It seems children might show Canberra the way to becoming a "restorative community" – that was one of the themes to emerge from an event this week at the ACT Legislative Assembly.
If the term restorative practice has not come your way so far, you're going to be hearing it more and more. (Chances are you already engage in it, under another title.)
The concept poses some key questions: Why do the transformation at all? How could it be done? What would the outcome look like?
Those were the key points put to a high-powered audience at the Assembly under the banner, "Towards a restorative community." The audience members were keen to hear speakers explain what the concept was and how it works.
Restorative practice works to ensure everyone is heard, everyone who has a stake in a problem is included, solutions are worked out together and everyone has a part to play in making the solution work. These principles are already being practised – both formally and informally – in many places in Australia, such as schools.
The ACT Government is keen on the concept and has been running a restorative justice program for a decade, mostly under the radar.
Juvenile offenders are given a choice: go to court or come face to face with their victims. It's a confronting scene for all concerned and there's nowhere to hide for the offender. But it is producing excellent results and is being expanded.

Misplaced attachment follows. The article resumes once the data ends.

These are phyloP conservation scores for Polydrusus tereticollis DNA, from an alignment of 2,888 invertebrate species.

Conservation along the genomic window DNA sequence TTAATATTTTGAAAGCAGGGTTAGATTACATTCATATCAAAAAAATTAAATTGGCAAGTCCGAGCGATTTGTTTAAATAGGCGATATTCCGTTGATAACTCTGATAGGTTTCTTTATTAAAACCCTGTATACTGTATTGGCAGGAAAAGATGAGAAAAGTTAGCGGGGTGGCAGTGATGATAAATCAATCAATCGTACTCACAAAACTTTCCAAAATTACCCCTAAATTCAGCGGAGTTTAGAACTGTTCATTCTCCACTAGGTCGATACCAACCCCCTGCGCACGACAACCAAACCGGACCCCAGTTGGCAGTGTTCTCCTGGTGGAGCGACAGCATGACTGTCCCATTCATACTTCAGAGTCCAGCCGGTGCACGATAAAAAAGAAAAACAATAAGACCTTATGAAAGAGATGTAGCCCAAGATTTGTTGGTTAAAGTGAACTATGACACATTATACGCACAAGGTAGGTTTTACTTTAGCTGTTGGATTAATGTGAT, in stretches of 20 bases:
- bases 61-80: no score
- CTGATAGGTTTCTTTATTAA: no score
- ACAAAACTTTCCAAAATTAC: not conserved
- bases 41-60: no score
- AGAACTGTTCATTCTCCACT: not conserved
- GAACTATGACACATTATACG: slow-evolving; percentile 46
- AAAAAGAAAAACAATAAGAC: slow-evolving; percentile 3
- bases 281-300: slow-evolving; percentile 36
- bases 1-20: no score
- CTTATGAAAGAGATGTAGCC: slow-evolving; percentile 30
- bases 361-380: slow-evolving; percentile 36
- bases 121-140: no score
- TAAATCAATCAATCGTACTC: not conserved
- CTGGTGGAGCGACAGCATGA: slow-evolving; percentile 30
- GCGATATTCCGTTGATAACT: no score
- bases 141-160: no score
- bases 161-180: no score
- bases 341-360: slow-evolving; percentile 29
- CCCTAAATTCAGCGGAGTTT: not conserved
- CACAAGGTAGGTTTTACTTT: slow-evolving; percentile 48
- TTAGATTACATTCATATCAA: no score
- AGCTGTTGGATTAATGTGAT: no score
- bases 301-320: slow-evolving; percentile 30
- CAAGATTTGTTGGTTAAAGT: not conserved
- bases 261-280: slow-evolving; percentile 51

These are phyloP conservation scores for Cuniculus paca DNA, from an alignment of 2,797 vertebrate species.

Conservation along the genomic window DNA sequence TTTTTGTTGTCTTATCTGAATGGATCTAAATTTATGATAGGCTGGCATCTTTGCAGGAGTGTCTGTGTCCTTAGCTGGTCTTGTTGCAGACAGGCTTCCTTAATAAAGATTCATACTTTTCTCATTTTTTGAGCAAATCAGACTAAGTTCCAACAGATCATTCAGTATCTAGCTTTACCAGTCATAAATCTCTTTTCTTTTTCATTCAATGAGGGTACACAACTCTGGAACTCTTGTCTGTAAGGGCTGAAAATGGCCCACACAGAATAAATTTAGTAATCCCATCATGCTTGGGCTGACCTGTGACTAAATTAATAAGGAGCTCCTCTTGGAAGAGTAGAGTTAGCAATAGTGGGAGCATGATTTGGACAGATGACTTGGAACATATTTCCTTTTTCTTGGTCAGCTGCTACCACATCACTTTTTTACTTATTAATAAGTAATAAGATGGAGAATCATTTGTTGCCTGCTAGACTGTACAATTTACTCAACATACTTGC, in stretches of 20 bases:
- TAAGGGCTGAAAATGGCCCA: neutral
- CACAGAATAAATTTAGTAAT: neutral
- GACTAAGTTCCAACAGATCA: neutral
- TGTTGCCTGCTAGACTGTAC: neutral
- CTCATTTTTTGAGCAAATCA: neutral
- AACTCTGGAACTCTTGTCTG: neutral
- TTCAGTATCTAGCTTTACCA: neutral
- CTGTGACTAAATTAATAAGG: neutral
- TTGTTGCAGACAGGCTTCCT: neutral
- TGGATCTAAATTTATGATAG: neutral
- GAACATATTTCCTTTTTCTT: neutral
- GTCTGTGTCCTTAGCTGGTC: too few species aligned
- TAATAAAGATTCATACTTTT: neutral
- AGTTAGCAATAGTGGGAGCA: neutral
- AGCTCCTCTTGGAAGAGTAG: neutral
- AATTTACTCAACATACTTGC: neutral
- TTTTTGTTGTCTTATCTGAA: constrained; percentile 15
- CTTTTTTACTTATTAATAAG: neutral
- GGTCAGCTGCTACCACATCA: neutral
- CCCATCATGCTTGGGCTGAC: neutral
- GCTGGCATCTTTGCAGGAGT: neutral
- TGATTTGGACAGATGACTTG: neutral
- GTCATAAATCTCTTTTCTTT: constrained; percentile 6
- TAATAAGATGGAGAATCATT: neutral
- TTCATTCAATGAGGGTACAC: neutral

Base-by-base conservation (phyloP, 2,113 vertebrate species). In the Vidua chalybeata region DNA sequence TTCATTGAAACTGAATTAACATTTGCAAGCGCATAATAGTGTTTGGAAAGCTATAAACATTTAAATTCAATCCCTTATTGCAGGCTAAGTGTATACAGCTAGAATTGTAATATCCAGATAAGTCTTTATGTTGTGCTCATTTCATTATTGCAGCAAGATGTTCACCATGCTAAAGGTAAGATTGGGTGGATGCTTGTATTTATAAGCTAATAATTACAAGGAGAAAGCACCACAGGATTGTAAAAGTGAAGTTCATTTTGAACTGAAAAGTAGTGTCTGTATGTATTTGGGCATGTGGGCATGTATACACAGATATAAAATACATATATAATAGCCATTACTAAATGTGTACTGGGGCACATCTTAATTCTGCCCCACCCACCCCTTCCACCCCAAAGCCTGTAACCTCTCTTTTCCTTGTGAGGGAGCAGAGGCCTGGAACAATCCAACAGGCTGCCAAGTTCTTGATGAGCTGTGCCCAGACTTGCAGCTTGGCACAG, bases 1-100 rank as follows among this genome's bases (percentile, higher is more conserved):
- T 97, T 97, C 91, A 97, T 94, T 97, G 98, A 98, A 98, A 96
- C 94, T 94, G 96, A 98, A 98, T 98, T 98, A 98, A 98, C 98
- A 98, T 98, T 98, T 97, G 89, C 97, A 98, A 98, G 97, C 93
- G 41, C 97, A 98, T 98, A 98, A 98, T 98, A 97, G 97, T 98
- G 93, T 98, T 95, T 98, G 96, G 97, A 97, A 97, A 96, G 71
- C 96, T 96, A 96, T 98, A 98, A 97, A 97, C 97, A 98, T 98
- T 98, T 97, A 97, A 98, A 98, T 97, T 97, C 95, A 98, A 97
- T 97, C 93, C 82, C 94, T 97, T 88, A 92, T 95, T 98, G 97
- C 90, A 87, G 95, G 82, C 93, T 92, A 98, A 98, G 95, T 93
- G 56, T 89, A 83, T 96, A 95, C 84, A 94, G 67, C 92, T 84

Canberra has an internationally recognised expert in this field: Professor John Braithwaite, founder of the Regulatory Institutions Network (RegNet) at the ANU.
He was a key speaker at this week's event, hosted by Attorney-General Simon Corbell, who said the government wanted to expand its thinking about restorative practices.
"The government has just committed to investing $2.1 million over four years for the expansion of the ACT's restorative justice scheme, to make this justice process an option that is available to all victims of crime in our community," Mr Corbell said.
"We know, after 10 years of operating in the juvenile justice area, restorative justice processes have proven overwhelmingly positive for participants, who have reported satisfaction rates of 97 per cent over the past three years.
"Given the success of this scheme, we should ask ourselves, 'Can restorative principles be extended to other areas?'
"We tend to think about restorative practices as only applying to the domain of justice, when in fact we could be thinking and asking questions about what a restorative approach would look like in the places we live, learn, work, play and pray; what would restorative approaches look like in our processes, in human resource management for instance, on our university campuses, in our directorates when dealing with each other, as colleagues or with those who are recipients of the services we provide.
"What might our sporting and recreational clubs look like if we adopted a restorative philosophy as a starting position?"
The audience included many well-known Canberra thought leaders: Chief Magistrate Lorraine Walker, Human Rights Commissioner Helen Watchirs, Relationships Australia chief executive Alison Brook, Victims of Crimes Commissioner John Hinchey and Canberra Raiders great Don Furner.
They convened to inject momentum into the campaign and to hear the thoughts of a star in the field, Professor Jennifer Llewellyn from Dalhousie University in Halifax. Her address was accompanied by short presentations from local representatives who use restorative practices.